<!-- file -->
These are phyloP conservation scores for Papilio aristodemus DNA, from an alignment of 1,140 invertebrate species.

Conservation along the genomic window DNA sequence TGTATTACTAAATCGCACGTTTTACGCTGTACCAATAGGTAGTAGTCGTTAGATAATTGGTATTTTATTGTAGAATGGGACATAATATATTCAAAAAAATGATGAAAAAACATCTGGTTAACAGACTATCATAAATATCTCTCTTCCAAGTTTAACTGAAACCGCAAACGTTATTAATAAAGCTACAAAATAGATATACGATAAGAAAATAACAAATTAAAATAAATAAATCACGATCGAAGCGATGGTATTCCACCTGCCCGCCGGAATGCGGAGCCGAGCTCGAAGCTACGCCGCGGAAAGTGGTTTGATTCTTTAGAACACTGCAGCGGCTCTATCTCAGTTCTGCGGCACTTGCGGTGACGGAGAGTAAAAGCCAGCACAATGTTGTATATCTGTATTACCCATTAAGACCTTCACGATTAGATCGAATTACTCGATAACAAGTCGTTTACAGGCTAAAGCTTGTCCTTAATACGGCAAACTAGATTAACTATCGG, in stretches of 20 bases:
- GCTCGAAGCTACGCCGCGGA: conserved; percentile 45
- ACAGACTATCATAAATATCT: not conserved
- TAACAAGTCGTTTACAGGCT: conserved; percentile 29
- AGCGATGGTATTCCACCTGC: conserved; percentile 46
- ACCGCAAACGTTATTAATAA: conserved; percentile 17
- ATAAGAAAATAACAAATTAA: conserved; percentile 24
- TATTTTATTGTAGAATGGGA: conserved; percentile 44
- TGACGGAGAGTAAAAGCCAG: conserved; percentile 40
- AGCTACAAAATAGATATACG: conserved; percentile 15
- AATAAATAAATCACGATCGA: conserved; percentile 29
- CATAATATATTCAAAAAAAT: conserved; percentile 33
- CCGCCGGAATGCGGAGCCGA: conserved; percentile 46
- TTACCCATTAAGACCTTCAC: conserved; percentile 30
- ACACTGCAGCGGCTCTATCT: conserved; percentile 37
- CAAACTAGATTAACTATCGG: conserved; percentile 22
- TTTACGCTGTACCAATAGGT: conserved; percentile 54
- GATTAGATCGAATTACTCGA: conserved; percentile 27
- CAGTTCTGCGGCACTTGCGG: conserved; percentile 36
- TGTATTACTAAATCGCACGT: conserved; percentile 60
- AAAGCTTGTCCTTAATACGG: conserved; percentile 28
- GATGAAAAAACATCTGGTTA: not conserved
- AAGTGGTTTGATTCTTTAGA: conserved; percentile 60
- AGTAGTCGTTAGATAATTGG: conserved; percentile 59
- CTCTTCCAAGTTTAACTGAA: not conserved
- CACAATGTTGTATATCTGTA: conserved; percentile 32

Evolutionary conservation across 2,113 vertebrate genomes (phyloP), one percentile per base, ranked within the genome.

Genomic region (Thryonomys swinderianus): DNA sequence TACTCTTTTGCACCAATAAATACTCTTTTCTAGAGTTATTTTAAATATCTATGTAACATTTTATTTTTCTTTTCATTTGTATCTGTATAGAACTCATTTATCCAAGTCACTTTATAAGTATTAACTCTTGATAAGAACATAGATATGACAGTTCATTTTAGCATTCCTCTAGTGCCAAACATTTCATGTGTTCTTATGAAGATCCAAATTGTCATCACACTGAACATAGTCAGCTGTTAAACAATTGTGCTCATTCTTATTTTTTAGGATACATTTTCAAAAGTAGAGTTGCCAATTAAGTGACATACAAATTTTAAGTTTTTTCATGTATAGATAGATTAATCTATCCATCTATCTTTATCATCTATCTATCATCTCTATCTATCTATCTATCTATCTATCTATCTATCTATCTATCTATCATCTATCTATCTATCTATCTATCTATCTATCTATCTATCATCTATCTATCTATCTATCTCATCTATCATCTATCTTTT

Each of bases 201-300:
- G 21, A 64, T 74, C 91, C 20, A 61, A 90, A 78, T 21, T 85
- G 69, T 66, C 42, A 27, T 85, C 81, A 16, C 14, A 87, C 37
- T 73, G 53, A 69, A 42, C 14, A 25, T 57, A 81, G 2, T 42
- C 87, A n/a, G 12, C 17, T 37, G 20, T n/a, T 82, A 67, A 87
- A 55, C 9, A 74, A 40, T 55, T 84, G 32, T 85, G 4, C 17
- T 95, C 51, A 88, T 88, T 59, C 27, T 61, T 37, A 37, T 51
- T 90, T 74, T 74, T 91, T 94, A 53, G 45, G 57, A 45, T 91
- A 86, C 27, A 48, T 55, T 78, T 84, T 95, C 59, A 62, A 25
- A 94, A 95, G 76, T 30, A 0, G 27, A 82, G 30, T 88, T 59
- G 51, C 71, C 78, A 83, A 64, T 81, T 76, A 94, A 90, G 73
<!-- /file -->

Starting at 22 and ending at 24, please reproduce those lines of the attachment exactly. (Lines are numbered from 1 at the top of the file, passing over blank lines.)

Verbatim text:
- AAAGCTTGTCCTTAATACGG: conserved; percentile 28
- GATGAAAAAACATCTGGTTA: not conserved
- AAGTGGTTTGATTCTTTAGA: conserved; percentile 60